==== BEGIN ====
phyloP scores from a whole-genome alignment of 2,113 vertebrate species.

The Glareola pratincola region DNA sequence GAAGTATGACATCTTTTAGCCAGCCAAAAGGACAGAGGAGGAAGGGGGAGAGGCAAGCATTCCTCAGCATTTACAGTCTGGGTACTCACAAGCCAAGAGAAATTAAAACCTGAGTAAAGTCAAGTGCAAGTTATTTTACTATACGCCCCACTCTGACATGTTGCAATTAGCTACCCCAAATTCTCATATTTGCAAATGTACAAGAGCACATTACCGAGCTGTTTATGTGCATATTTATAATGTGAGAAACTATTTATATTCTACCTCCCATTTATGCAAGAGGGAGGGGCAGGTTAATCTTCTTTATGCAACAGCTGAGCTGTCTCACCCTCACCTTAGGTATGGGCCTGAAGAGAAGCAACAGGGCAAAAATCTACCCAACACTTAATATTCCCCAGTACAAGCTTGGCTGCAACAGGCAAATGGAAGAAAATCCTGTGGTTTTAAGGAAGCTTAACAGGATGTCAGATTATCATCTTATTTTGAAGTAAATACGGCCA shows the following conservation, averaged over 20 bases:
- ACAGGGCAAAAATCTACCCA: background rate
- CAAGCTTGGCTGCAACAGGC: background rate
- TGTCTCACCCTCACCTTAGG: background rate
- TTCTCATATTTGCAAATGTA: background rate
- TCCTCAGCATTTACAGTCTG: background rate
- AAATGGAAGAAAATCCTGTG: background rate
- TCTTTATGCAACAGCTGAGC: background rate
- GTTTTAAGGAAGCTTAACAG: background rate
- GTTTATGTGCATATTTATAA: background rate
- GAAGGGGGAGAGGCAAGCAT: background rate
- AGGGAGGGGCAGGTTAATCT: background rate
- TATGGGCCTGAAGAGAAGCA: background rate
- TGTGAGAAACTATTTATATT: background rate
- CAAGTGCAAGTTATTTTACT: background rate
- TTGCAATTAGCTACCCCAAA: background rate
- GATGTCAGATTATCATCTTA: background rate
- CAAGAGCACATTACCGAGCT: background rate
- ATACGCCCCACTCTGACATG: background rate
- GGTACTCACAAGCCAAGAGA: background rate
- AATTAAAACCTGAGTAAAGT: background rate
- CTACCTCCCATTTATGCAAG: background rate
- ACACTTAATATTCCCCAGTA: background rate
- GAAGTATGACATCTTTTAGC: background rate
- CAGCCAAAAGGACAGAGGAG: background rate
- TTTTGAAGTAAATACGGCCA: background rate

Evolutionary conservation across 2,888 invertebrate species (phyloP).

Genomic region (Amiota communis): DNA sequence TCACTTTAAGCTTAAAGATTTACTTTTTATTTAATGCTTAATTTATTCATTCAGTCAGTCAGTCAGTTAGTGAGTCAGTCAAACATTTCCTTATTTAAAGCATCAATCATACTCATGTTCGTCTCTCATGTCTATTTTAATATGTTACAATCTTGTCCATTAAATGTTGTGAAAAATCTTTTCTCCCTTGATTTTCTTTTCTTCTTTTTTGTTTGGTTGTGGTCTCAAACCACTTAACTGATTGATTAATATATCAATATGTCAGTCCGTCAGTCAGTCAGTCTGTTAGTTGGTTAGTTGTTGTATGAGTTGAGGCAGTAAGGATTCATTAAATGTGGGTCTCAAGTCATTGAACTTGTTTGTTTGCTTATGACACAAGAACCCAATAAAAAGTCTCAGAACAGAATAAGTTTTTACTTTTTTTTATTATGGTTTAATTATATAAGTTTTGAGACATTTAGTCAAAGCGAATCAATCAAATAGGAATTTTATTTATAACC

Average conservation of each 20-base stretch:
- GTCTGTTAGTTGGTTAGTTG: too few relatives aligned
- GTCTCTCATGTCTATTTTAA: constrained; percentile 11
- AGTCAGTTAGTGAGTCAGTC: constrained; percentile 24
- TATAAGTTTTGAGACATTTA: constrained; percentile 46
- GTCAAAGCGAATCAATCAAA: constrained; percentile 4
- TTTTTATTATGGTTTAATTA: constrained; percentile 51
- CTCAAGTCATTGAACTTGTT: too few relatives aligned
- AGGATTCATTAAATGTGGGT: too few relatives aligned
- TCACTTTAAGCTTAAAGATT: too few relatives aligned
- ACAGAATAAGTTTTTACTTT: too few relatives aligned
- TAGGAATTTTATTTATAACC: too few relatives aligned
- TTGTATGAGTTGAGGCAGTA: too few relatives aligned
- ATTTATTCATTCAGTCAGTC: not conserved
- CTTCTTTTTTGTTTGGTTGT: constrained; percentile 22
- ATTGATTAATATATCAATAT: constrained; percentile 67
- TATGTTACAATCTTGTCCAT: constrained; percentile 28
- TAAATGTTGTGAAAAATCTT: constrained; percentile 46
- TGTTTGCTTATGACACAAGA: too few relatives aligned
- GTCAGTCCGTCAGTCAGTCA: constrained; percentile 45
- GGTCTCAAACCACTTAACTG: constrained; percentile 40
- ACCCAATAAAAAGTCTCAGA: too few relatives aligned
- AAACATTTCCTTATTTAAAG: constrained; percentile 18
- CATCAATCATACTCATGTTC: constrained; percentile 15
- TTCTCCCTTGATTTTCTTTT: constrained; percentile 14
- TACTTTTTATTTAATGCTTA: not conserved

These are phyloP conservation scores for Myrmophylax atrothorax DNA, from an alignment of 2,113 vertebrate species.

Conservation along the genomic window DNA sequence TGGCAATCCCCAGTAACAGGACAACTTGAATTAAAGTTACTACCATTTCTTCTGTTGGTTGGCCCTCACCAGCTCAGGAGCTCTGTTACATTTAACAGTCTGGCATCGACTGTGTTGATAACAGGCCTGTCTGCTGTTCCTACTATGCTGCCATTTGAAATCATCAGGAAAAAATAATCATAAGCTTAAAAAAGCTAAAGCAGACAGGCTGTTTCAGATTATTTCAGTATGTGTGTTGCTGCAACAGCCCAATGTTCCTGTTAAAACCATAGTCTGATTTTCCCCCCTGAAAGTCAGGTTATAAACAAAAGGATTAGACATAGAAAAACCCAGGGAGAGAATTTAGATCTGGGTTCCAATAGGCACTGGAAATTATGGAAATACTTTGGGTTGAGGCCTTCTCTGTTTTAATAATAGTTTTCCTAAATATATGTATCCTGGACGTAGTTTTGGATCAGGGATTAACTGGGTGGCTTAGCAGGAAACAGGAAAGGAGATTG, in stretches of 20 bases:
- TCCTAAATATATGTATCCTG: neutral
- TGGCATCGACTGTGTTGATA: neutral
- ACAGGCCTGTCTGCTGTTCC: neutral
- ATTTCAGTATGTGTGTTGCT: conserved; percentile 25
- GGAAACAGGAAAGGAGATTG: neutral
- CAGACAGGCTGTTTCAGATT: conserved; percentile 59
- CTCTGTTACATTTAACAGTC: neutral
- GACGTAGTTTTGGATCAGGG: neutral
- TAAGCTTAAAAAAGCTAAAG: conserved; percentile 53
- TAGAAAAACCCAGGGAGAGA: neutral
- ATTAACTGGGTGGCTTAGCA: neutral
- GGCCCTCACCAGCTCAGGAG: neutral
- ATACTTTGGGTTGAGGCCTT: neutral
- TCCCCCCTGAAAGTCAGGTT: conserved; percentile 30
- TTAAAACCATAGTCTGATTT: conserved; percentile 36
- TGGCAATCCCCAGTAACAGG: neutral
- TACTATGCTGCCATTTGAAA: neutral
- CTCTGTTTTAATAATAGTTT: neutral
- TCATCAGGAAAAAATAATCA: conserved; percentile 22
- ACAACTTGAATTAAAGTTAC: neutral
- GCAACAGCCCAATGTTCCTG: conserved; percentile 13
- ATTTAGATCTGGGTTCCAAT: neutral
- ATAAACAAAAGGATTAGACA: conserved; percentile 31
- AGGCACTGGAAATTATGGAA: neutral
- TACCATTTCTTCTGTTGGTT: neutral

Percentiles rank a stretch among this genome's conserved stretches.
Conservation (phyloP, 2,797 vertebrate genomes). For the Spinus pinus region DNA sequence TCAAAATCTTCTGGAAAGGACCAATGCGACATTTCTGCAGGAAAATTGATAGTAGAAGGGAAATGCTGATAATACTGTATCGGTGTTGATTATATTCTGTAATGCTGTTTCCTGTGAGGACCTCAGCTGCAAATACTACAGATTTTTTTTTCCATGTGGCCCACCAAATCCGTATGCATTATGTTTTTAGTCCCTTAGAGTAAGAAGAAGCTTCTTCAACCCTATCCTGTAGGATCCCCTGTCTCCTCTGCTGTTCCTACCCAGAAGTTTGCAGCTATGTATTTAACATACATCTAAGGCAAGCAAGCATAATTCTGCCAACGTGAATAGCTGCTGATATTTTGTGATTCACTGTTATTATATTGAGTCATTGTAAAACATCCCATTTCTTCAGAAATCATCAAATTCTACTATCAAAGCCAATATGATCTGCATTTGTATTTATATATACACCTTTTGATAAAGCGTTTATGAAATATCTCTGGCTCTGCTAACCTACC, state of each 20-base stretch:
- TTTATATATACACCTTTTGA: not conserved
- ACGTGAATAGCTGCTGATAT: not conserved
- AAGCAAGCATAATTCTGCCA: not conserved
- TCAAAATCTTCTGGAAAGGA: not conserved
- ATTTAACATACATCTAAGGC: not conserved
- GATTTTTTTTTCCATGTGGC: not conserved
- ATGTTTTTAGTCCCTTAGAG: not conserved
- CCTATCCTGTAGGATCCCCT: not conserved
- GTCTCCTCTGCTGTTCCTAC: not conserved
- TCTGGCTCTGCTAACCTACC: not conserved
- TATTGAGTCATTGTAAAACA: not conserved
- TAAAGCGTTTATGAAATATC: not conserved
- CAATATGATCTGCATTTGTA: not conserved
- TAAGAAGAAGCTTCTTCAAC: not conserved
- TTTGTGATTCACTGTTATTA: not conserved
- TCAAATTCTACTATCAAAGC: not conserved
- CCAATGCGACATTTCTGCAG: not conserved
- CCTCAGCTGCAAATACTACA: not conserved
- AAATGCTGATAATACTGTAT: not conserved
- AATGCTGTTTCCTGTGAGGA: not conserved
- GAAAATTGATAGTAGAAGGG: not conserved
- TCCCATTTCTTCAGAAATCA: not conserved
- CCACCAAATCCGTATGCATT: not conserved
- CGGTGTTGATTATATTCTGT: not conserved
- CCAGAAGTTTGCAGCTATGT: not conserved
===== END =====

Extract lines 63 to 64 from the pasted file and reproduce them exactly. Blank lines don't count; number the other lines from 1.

- CAGACAGGCTGTTTCAGATT: conserved; percentile 59
- CTCTGTTACATTTAACAGTC: neutral